Convention of Constantinople

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Convention of Constantinople
Convention of Constantinople 1888.jpg
Representatives of each respective country
TypeMultilateral Trade Treaty
Drafted2 March 1888
Signed29 October 1888
LocationConstantinople, Ottoman Empire
Effective8 April 1904 [1][2]
Signatories United Kingdom
 Russian Empire
 French Republic
 German Empire
 Ottoman Empire
 Kingdom of the Netherlands
Restoration (Spain) Kingdom of Spain
DepositaryOttoman Empire

The Convention of Constantinople,[3][4] a treaty signed by the United Kingdom, Germany, Austria-Hungary, Spain, France, Italy, the Netherlands, the Russian Empire and the Ottoman Empire on 29 October 1888, regulates the use of the Suez Canal.

In 1882 the Anglo–Egyptian War resulted in Britain acquiring physical control over the Suez Canal and Egypt. France, which had previously dominated the canal and whose investors still controlled the majority of shares in the Suez Canal Company, hoped to weaken British control and attempted to sway European opinion for internationalizing the canal.

The two powers compromised by neutralizing the canal through the treaty. Article I, guaranteeing passage to all ships during war and peace, was in tension with Article X, which allowed the Khedive to take measures for "the defence of Egypt and the maintenance of public order." The latter clause was used to defend their actions by the British in the Second World War and by Egypt against Israeli shipping after 1948.[1] However, Britain accepted the treaty reluctantly and only with serious reservations:

The delegates of Great Britain, in offering this text as the definitive rule to secure the free use of the Suez Canal, believe it is their duty to announce a general reservation as to the applicability of its provisions in so far as they are incompatible with the transitory and exceptional state in which Egypt is actually found and so far as they might fetter the liberty of action of the government during the occupation of Egypt by the British forces.[2]

France accepted the reservation but, in accordance with international law at the time, noted that this made the treaty a "technically inoperative" "academic declaration."[2] The reservation was not removed until the Entente Cordiale between Britain and France, and the convention finally came into force in 1904.[2] The Entente stipulated that the functioning of the international supervisory commission described in article 8 would "remain in abeyance." However, for the next forty years, British actions would be largely in the spirit of the abandoned reservation.

On 5 August 1914, at the beginning of the First World War, Egypt declared that the canal would be open to ships of all nations, but Britain converted its occupation into a British protectorate and barred canal access to enemy ships. Citing the security of the canal, Britain attempted to maintain its prerogatives in unilateral declarations.[5]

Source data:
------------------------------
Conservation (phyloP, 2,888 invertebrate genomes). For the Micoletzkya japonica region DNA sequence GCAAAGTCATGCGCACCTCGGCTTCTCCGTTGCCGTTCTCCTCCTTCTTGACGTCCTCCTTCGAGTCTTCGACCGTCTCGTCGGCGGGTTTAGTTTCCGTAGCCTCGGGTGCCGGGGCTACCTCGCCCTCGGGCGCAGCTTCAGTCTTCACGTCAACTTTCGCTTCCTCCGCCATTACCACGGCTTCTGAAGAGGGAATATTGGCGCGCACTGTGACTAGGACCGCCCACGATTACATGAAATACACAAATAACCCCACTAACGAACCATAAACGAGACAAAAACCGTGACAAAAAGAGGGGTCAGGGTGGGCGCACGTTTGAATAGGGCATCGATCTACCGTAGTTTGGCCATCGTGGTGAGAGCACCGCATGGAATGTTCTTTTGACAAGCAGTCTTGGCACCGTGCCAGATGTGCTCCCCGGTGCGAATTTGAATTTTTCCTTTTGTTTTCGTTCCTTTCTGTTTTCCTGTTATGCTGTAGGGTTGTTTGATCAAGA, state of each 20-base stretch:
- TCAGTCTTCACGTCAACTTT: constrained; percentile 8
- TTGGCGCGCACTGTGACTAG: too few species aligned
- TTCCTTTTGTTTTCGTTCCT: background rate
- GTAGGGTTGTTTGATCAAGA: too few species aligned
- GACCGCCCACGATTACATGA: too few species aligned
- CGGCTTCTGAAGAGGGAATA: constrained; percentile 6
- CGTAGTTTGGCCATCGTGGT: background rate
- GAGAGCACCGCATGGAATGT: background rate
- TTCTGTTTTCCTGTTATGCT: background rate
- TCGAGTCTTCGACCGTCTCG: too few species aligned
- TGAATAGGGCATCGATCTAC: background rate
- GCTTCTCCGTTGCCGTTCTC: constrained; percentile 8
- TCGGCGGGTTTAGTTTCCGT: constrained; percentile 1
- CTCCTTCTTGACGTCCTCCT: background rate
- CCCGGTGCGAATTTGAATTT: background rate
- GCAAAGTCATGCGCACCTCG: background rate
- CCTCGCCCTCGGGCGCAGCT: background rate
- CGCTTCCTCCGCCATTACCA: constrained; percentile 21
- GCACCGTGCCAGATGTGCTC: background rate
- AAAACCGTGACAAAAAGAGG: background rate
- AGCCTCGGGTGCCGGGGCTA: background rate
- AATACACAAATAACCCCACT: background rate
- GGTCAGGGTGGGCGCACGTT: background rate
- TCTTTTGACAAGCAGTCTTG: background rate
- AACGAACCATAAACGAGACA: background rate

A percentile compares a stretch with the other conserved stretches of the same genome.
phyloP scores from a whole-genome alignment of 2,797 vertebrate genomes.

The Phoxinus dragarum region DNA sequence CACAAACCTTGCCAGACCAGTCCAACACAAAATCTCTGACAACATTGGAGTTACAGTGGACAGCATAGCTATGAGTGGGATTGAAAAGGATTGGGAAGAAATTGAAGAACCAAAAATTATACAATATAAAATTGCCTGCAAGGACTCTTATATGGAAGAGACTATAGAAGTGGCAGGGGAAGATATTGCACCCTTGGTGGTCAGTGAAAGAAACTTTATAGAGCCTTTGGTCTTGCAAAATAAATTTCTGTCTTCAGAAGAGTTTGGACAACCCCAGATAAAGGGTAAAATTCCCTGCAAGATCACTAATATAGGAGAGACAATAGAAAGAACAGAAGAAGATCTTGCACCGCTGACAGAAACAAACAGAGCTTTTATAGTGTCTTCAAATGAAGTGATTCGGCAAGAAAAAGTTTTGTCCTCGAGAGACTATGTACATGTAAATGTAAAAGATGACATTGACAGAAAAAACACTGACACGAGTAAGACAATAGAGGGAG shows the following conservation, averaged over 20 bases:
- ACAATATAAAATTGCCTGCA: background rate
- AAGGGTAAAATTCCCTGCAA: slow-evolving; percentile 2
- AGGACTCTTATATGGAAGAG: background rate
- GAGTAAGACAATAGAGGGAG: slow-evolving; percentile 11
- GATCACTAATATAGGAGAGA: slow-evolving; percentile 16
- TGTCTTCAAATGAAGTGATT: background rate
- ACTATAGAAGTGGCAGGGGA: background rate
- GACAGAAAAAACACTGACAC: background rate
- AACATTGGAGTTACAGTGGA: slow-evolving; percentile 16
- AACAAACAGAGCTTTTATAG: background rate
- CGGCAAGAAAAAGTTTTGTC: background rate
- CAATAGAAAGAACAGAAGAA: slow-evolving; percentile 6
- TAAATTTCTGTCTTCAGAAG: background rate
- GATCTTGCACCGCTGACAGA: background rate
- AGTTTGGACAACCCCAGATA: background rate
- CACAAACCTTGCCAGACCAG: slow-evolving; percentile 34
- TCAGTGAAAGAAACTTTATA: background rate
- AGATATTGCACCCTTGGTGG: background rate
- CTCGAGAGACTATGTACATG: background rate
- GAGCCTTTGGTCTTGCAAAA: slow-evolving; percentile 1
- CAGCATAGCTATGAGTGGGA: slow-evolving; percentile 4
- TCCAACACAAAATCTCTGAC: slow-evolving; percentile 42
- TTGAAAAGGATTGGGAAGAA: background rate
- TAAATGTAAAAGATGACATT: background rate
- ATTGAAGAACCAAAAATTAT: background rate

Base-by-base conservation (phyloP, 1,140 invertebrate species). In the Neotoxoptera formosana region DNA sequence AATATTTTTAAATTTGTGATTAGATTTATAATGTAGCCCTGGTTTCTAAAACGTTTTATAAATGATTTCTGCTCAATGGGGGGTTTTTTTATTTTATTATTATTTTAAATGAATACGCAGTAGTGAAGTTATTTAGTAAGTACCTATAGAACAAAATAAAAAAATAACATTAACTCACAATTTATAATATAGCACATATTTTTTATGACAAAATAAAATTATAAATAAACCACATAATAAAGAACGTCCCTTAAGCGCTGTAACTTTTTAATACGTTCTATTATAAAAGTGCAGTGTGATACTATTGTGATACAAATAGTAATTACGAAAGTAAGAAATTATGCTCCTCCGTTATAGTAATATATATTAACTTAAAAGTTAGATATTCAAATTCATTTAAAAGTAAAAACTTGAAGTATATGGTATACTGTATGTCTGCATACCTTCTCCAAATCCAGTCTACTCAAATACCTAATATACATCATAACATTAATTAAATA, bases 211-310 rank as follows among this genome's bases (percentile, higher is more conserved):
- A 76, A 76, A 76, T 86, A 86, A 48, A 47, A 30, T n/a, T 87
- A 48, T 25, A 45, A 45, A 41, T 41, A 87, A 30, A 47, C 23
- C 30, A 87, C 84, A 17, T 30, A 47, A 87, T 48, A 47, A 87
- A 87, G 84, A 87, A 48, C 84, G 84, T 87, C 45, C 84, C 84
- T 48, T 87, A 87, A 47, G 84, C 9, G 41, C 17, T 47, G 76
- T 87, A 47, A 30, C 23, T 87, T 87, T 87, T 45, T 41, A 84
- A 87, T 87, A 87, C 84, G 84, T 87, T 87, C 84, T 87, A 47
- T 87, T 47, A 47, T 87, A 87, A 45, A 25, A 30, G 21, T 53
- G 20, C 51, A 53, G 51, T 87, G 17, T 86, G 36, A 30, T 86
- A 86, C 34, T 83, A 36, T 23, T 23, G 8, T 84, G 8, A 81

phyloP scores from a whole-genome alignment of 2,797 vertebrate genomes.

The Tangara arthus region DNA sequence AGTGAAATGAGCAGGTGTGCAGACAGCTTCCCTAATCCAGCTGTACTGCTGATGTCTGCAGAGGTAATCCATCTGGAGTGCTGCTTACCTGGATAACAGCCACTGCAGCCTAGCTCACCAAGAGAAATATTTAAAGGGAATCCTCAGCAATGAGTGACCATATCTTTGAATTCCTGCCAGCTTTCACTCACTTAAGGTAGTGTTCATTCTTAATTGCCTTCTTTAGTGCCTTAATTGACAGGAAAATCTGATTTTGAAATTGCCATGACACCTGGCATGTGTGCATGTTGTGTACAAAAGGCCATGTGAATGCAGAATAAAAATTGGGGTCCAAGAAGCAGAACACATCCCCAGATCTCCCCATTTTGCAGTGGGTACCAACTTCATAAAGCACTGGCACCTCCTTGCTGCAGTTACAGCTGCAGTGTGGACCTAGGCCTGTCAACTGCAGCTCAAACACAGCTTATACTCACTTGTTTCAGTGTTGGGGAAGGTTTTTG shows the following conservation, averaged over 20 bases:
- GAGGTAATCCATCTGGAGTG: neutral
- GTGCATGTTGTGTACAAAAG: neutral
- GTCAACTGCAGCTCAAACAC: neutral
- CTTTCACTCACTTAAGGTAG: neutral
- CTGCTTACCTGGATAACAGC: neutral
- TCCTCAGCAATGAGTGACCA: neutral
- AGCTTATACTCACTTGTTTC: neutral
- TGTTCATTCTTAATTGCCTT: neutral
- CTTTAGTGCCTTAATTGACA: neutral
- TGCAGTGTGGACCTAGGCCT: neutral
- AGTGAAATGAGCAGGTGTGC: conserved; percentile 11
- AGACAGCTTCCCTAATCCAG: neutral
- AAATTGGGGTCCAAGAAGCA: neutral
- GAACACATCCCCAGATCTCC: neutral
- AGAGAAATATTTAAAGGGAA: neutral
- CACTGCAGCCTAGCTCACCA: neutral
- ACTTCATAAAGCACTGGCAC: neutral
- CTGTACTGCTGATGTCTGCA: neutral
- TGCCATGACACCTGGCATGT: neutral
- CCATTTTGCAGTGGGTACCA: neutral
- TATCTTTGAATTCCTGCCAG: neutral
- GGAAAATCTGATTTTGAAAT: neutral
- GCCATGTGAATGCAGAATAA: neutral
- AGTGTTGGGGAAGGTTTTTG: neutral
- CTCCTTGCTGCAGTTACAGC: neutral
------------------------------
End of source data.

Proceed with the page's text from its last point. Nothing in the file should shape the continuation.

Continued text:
The signatories comprised all the great European powers in 1888, and the treaty was interpreted as a guaranteed right of passage of all ships through the Suez Canal during war and peace.

Subsequent wars and skirmishes passed control of the Canal to various powers, including the United Kingdom, Egypt, Israel, and the United Nations. In 1956 the Egyptian Government nationalized the Suez Canal. On June 5, 1967, during the Six-Day War, Egypt closed and blockaded the canal against Israel. The waterway reopened on June 10, 1975. A multinational observer force (including the United States, Israel, and Egypt) currently oversees the canal, which is owned and maintained by the Suez Canal Authority of the Arab Republic of Egypt. According to the international rules which govern navigation through Suez, Egypt cannot forbid any vessel from passing through the Suez Canal if there is no war between Egypt and that country.


  1. ^ a b Love, p.171
  2. ^ a b c d Allain, p.53
  3. ^ The Encyclopædia Britannica, Vol.7, Edited by Hugh Chisholm, (1911), 3; Constantinople, the capital of the Turkish Empire...
  4. ^ Britannica, Istanbul:When the Republic of Turkey was founded in 1923, the capital was moved to Ankara, and Constantinople was officially renamed Istanbul in 1930.
  5. ^ Allain, p.54


  • Allain, Jean (2004). International Law in the Middle East: Closer to Power Than Justice. London: Ashgate Publishing. ISBN 978-0-7546-2436-3.
  • Thomas Barclay (1907). Problems of International Practice and Diplomacy: With Special Reference to the Hague Conferences and Conventions and other General International Agreements. Boston: Boston Book Co. (online)
  • Love, Kennett (1969). Suez: The Twice-Fought War. New York: McGraw Hill.

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